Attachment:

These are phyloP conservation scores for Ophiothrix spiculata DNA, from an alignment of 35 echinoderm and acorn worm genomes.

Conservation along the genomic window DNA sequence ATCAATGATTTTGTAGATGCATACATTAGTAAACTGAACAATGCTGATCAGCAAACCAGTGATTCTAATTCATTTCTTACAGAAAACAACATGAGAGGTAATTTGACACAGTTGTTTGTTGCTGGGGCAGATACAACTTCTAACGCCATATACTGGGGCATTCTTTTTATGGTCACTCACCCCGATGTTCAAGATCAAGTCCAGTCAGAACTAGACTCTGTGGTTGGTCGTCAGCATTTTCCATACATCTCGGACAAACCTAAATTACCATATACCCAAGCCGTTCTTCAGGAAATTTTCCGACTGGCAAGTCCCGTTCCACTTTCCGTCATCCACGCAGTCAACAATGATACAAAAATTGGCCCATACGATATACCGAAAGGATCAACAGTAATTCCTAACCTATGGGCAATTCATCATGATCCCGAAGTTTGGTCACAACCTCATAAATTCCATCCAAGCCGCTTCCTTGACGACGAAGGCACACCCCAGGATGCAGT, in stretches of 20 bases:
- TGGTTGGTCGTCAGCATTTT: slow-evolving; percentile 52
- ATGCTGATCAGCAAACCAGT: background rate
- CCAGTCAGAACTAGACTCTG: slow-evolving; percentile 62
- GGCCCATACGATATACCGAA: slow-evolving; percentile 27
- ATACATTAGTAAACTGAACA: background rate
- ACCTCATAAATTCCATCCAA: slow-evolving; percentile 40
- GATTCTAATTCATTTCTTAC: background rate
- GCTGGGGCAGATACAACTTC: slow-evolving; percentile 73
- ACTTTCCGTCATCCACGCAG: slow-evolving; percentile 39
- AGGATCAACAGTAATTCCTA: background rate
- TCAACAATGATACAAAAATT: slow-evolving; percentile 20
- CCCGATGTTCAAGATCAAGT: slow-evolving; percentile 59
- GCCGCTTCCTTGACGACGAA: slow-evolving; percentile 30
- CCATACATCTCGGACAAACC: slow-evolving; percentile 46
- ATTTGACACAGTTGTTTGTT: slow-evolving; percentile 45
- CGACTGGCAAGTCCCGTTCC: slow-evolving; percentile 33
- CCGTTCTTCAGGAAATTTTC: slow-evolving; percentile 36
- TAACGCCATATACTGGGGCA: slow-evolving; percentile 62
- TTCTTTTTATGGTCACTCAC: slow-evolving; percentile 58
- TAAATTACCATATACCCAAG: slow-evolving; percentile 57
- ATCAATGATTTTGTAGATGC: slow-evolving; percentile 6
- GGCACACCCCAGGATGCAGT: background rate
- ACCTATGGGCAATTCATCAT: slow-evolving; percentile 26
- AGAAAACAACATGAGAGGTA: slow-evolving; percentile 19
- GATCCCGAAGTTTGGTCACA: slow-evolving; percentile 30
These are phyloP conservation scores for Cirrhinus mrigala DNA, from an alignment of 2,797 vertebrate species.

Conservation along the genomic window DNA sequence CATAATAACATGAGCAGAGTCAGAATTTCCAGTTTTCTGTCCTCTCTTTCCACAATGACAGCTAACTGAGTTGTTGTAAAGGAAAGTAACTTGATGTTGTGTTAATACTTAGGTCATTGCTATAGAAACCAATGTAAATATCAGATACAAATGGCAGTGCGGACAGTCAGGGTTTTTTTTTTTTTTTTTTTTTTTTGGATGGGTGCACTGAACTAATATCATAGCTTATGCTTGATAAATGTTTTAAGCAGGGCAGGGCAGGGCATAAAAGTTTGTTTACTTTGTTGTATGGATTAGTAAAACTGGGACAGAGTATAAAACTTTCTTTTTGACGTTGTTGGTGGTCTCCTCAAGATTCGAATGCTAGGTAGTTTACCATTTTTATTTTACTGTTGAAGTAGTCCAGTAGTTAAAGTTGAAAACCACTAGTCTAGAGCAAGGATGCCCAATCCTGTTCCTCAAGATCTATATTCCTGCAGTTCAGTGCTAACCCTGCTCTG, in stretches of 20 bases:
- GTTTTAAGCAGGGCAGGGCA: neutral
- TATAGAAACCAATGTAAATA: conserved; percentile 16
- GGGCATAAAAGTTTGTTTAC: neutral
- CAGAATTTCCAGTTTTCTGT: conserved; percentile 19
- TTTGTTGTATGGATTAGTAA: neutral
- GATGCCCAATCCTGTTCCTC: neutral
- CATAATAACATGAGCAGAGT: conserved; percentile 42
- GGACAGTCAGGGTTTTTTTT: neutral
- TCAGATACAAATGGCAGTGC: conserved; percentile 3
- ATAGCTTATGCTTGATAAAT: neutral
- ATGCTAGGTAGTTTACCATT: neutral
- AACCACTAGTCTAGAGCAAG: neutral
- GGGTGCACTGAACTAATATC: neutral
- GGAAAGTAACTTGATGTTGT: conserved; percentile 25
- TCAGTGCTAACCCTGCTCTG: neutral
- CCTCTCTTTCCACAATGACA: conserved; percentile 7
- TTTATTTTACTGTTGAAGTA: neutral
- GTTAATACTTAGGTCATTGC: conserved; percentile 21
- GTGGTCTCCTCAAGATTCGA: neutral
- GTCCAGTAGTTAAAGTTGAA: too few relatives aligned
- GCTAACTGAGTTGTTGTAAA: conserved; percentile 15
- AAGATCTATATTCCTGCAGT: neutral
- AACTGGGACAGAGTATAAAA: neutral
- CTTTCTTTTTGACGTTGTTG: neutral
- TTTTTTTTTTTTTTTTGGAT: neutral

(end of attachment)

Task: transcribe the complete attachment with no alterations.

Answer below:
These are phyloP conservation scores for Ophiothrix spiculata DNA, from an alignment of 35 echinoderm and acorn worm genomes.

Conservation along the genomic window DNA sequence ATCAATGATTTTGTAGATGCATACATTAGTAAACTGAACAATGCTGATCAGCAAACCAGTGATTCTAATTCATTTCTTACAGAAAACAACATGAGAGGTAATTTGACACAGTTGTTTGTTGCTGGGGCAGATACAACTTCTAACGCCATATACTGGGGCATTCTTTTTATGGTCACTCACCCCGATGTTCAAGATCAAGTCCAGTCAGAACTAGACTCTGTGGTTGGTCGTCAGCATTTTCCATACATCTCGGACAAACCTAAATTACCATATACCCAAGCCGTTCTTCAGGAAATTTTCCGACTGGCAAGTCCCGTTCCACTTTCCGTCATCCACGCAGTCAACAATGATACAAAAATTGGCCCATACGATATACCGAAAGGATCAACAGTAATTCCTAACCTATGGGCAATTCATCATGATCCCGAAGTTTGGTCACAACCTCATAAATTCCATCCAAGCCGCTTCCTTGACGACGAAGGCACACCCCAGGATGCAGT, in stretches of 20 bases:
- TGGTTGGTCGTCAGCATTTT: slow-evolving; percentile 52
- ATGCTGATCAGCAAACCAGT: background rate
- CCAGTCAGAACTAGACTCTG: slow-evolving; percentile 62
- GGCCCATACGATATACCGAA: slow-evolving; percentile 27
- ATACATTAGTAAACTGAACA: background rate
- ACCTCATAAATTCCATCCAA: slow-evolving; percentile 40
- GATTCTAATTCATTTCTTAC: background rate
- GCTGGGGCAGATACAACTTC: slow-evolving; percentile 73
- ACTTTCCGTCATCCACGCAG: slow-evolving; percentile 39
- AGGATCAACAGTAATTCCTA: background rate
- TCAACAATGATACAAAAATT: slow-evolving; percentile 20
- CCCGATGTTCAAGATCAAGT: slow-evolving; percentile 59
- GCCGCTTCCTTGACGACGAA: slow-evolving; percentile 30
- CCATACATCTCGGACAAACC: slow-evolving; percentile 46
- ATTTGACACAGTTGTTTGTT: slow-evolving; percentile 45
- CGACTGGCAAGTCCCGTTCC: slow-evolving; percentile 33
- CCGTTCTTCAGGAAATTTTC: slow-evolving; percentile 36
- TAACGCCATATACTGGGGCA: slow-evolving; percentile 62
- TTCTTTTTATGGTCACTCAC: slow-evolving; percentile 58
- TAAATTACCATATACCCAAG: slow-evolving; percentile 57
- ATCAATGATTTTGTAGATGC: slow-evolving; percentile 6
- GGCACACCCCAGGATGCAGT: background rate
- ACCTATGGGCAATTCATCAT: slow-evolving; percentile 26
- AGAAAACAACATGAGAGGTA: slow-evolving; percentile 19
- GATCCCGAAGTTTGGTCACA: slow-evolving; percentile 30
These are phyloP conservation scores for Cirrhinus mrigala DNA, from an alignment of 2,797 vertebrate species.

Conservation along the genomic window DNA sequence CATAATAACATGAGCAGAGTCAGAATTTCCAGTTTTCTGTCCTCTCTTTCCACAATGACAGCTAACTGAGTTGTTGTAAAGGAAAGTAACTTGATGTTGTGTTAATACTTAGGTCATTGCTATAGAAACCAATGTAAATATCAGATACAAATGGCAGTGCGGACAGTCAGGGTTTTTTTTTTTTTTTTTTTTTTTTGGATGGGTGCACTGAACTAATATCATAGCTTATGCTTGATAAATGTTTTAAGCAGGGCAGGGCAGGGCATAAAAGTTTGTTTACTTTGTTGTATGGATTAGTAAAACTGGGACAGAGTATAAAACTTTCTTTTTGACGTTGTTGGTGGTCTCCTCAAGATTCGAATGCTAGGTAGTTTACCATTTTTATTTTACTGTTGAAGTAGTCCAGTAGTTAAAGTTGAAAACCACTAGTCTAGAGCAAGGATGCCCAATCCTGTTCCTCAAGATCTATATTCCTGCAGTTCAGTGCTAACCCTGCTCTG, in stretches of 20 bases:
- GTTTTAAGCAGGGCAGGGCA: neutral
- TATAGAAACCAATGTAAATA: conserved; percentile 16
- GGGCATAAAAGTTTGTTTAC: neutral
- CAGAATTTCCAGTTTTCTGT: conserved; percentile 19
- TTTGTTGTATGGATTAGTAA: neutral
- GATGCCCAATCCTGTTCCTC: neutral
- CATAATAACATGAGCAGAGT: conserved; percentile 42
- GGACAGTCAGGGTTTTTTTT: neutral
- TCAGATACAAATGGCAGTGC: conserved; percentile 3
- ATAGCTTATGCTTGATAAAT: neutral
- ATGCTAGGTAGTTTACCATT: neutral
- AACCACTAGTCTAGAGCAAG: neutral
- GGGTGCACTGAACTAATATC: neutral
- GGAAAGTAACTTGATGTTGT: conserved; percentile 25
- TCAGTGCTAACCCTGCTCTG: neutral
- CCTCTCTTTCCACAATGACA: conserved; percentile 7
- TTTATTTTACTGTTGAAGTA: neutral
- GTTAATACTTAGGTCATTGC: conserved; percentile 21
- GTGGTCTCCTCAAGATTCGA: neutral
- GTCCAGTAGTTAAAGTTGAA: too few relatives aligned
- GCTAACTGAGTTGTTGTAAA: conserved; percentile 15
- AAGATCTATATTCCTGCAGT: neutral
- AACTGGGACAGAGTATAAAA: neutral
- CTTTCTTTTTGACGTTGTTG: neutral
- TTTTTTTTTTTTTTTTGGAT: neutral